The Eagles are no more, but the band’s frequent frontman Don Henley is still going strong, touring with his latest album, “Cass County.”
From the title to its style of music and song list, it’s his “going-home album,” says Henley, who performs Sunday and Monday in Highland Park at the Ravinia Festival.
“The album’s been called country, it’s been called Americana, but, to me, it’s just music,” Henley says.
As a kid growing up in northeast Texas, he grew up listening to country music with his father when he visited work with him. He listened to Elvis Presley, a rocker influenced by country music, as well as the likes of Hank Williams, George Jones and Johnny Cash. Jones had agreed to work with Henley on the album but died before that happened.
DON HENLEY When: 7:30 p.m. Sunday and Monday Where: Ravinia Festival, Green Bay Road and Lake-Cook Road, Highland Park Tickets: $44-$205 Info: www.ravinia.org
Henley did get to sing with another of his heroes, Merle Haggard, on the song “It’s the Cost of Living” before Haggard’s passing.
“I’ve always had a pretty close relationship with Nashville,” Henley says.
He’s also had close relationships with many of the other performers he worked with on this album, having also worked with them in the past.
Working with other writers and performers on a solo album is different from collaborating in a band, Henley says.
“When you’re in a group, compromise is always necessary,” he says. “Everybody’s not always happy, and it’s not always easy.”
Some of the new songs are autobiographical, according to Henley, who says “Train in the Distance” is the most personal of them. It’s based on the childhood summers he spent at his grandparents’ home a few blocks from the railroad tracks.
He remembers how he and a friend would play around the tracks, placing a coin on the rails, jumping off the tracks when they heard a train and leaving the coin to be run over.
“The coins would still be hot, like red hot, from all of the heat and the friction,” Henley says.
Not that he recommends trying his old childhood trick. He and his crew tried to recreate his childhood memory for a photo shoot but were stopped by the police, who scolded them for “acting like a bunch of kids” — the point of the song.
Family is the central theme of the new album. Henley describes being a father as “the most important thing” to him.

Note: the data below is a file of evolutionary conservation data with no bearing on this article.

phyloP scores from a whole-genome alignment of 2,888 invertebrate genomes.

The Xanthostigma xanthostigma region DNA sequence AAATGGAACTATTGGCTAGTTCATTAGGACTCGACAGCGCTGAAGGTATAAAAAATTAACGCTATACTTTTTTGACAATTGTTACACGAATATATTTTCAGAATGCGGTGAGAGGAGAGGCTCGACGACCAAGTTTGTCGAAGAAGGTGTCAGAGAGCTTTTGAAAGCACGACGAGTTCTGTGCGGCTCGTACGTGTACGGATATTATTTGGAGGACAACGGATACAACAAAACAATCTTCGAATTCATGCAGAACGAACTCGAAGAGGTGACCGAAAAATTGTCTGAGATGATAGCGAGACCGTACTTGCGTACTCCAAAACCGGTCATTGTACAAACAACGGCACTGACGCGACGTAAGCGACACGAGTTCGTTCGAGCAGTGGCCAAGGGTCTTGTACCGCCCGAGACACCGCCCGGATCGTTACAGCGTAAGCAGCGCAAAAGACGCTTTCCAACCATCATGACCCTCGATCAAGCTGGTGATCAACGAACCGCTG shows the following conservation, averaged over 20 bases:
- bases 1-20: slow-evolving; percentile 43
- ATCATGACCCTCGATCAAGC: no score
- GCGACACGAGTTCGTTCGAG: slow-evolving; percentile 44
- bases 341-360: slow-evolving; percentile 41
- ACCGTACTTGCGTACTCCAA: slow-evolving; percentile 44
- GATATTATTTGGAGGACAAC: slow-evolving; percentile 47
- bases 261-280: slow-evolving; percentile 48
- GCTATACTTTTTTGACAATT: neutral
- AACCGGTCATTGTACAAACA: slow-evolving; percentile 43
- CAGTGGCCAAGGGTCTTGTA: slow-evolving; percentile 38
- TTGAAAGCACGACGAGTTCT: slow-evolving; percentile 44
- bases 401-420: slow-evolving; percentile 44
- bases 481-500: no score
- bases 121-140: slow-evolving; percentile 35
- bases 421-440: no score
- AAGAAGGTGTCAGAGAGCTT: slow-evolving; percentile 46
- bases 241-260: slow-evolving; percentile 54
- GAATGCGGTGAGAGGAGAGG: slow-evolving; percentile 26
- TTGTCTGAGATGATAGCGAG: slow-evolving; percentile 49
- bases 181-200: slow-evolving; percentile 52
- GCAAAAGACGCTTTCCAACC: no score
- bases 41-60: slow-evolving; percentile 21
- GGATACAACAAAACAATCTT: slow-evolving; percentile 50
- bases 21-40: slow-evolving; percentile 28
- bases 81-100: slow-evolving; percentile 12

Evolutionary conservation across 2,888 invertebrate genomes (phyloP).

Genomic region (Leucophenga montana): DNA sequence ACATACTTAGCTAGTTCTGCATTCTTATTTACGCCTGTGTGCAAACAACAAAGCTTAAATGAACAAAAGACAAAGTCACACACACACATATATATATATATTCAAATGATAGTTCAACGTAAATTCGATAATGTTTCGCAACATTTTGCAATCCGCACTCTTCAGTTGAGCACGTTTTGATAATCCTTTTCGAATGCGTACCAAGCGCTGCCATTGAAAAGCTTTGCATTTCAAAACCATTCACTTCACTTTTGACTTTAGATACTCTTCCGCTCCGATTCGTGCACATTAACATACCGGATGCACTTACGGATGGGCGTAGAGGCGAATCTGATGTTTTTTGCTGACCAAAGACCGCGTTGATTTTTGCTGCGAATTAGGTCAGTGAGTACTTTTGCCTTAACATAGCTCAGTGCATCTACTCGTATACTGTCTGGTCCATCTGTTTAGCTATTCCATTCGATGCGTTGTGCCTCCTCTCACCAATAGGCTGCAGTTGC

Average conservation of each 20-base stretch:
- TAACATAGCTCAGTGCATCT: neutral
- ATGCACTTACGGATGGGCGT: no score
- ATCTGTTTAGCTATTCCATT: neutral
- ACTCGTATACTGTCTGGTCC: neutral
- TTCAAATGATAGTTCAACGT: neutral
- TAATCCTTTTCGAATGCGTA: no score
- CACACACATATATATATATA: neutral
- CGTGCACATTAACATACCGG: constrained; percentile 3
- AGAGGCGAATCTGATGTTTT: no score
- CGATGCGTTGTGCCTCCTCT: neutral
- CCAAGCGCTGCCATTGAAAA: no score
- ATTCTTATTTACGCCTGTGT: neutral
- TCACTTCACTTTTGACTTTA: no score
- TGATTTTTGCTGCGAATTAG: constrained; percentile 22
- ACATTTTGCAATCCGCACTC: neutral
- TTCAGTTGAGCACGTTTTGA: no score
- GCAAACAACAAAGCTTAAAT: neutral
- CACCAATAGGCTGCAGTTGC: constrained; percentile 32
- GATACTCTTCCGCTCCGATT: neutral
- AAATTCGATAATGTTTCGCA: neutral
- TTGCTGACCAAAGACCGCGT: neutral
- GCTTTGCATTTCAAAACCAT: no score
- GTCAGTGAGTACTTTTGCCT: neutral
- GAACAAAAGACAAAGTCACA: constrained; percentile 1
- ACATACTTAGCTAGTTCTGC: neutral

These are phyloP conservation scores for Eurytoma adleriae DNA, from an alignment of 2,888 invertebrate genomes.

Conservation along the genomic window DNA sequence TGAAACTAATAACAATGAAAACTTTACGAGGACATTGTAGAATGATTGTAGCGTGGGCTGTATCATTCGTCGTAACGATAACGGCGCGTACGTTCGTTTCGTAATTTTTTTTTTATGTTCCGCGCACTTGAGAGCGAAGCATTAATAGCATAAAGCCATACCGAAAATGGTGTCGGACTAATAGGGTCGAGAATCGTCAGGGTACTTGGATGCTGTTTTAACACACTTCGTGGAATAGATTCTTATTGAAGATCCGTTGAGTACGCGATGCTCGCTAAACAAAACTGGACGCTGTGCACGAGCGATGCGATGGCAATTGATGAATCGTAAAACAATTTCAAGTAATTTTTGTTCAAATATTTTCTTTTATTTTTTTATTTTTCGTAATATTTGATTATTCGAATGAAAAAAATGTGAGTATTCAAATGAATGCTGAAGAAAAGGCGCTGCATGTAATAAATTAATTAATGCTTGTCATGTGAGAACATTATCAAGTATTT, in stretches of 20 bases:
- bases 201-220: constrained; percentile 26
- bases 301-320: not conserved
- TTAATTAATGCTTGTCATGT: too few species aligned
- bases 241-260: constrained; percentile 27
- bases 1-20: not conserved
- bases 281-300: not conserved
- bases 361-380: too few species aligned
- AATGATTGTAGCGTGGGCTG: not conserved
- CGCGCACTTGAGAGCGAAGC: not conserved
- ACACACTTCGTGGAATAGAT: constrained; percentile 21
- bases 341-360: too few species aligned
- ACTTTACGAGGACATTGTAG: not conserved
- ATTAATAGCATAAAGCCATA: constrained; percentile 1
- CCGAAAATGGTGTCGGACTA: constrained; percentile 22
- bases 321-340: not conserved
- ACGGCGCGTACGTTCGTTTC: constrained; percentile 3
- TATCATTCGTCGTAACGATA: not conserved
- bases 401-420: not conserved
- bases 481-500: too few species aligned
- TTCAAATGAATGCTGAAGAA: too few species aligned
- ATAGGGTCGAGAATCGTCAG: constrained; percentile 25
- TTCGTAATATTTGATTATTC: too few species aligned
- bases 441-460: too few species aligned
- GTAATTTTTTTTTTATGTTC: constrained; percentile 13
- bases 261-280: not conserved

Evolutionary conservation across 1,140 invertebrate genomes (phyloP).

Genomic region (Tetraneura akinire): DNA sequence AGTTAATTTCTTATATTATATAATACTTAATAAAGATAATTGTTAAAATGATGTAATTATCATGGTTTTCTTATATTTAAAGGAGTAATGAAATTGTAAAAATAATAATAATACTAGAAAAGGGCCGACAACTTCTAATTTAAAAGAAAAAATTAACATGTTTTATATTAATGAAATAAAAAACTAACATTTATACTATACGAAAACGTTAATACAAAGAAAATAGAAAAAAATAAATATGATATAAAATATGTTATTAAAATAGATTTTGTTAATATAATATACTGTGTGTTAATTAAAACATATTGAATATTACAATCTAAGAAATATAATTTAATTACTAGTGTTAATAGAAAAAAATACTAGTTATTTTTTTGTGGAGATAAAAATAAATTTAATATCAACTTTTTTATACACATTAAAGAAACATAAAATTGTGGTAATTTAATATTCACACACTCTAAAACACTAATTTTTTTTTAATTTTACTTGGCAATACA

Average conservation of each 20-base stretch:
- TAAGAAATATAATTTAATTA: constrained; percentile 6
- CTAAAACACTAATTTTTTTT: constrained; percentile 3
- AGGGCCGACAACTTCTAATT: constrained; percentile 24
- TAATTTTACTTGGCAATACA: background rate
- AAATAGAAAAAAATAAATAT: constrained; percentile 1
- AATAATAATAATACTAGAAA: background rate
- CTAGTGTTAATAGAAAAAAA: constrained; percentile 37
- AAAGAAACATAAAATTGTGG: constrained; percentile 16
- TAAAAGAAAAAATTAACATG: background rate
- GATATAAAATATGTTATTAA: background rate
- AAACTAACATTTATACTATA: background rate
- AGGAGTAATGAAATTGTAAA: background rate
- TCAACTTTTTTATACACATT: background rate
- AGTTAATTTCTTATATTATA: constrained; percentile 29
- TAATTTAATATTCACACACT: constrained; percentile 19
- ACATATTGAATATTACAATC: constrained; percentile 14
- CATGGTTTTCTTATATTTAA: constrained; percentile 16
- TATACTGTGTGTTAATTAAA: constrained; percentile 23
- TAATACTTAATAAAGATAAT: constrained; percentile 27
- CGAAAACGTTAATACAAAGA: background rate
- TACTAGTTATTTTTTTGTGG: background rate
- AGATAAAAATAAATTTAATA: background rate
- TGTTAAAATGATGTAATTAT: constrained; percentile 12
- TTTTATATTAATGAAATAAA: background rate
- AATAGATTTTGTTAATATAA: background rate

At a concert in California in late July, his daughter told him a boy around 8 years old was singing the words to all of his songs. “It made me very glad to hear that,” he says.
He continues to be frustrated with the implications of digital music for the record industry. Henley and others are pushing Congress to change existing copyright legislation to protect music from theft. He says songwriters and young performers are hurt the most.
In an already difficult industry, he says, “When the popular song becomes worthless, then all those jobs disappear.”
Henley says he has ideas for at least two more albums and, despite all of the hits he’s had, won’t “rest on his laurels.” He’d like to do an album of ’60s soul and R&B, inspired by the Nashville station he used to listen to in bed at night, and also an album of modern torch songs.
He doesn’t plan to stop giving fans what they come for, though.
“I fully realize what the old songs mean to people and that they were an integral part of their lives,” Henley says. “That keeps it fresh for me, knowing that people are making a strong connection to the past.”
The Eagles disbanded in March after a tribute to co-founder Glenn Frey, who died in January. He talks about one of the band’s biggest hits, “Hotel California,” whose cryptic lyrics some fans still struggle to figure out.
“It’s about illusion,” Henley says — the illusion of the music business and of the American dream.
But he’s fine with people finding their own meaning in any song.
“Good poetry and good songwriting are left open to any number of interpretations,” he says.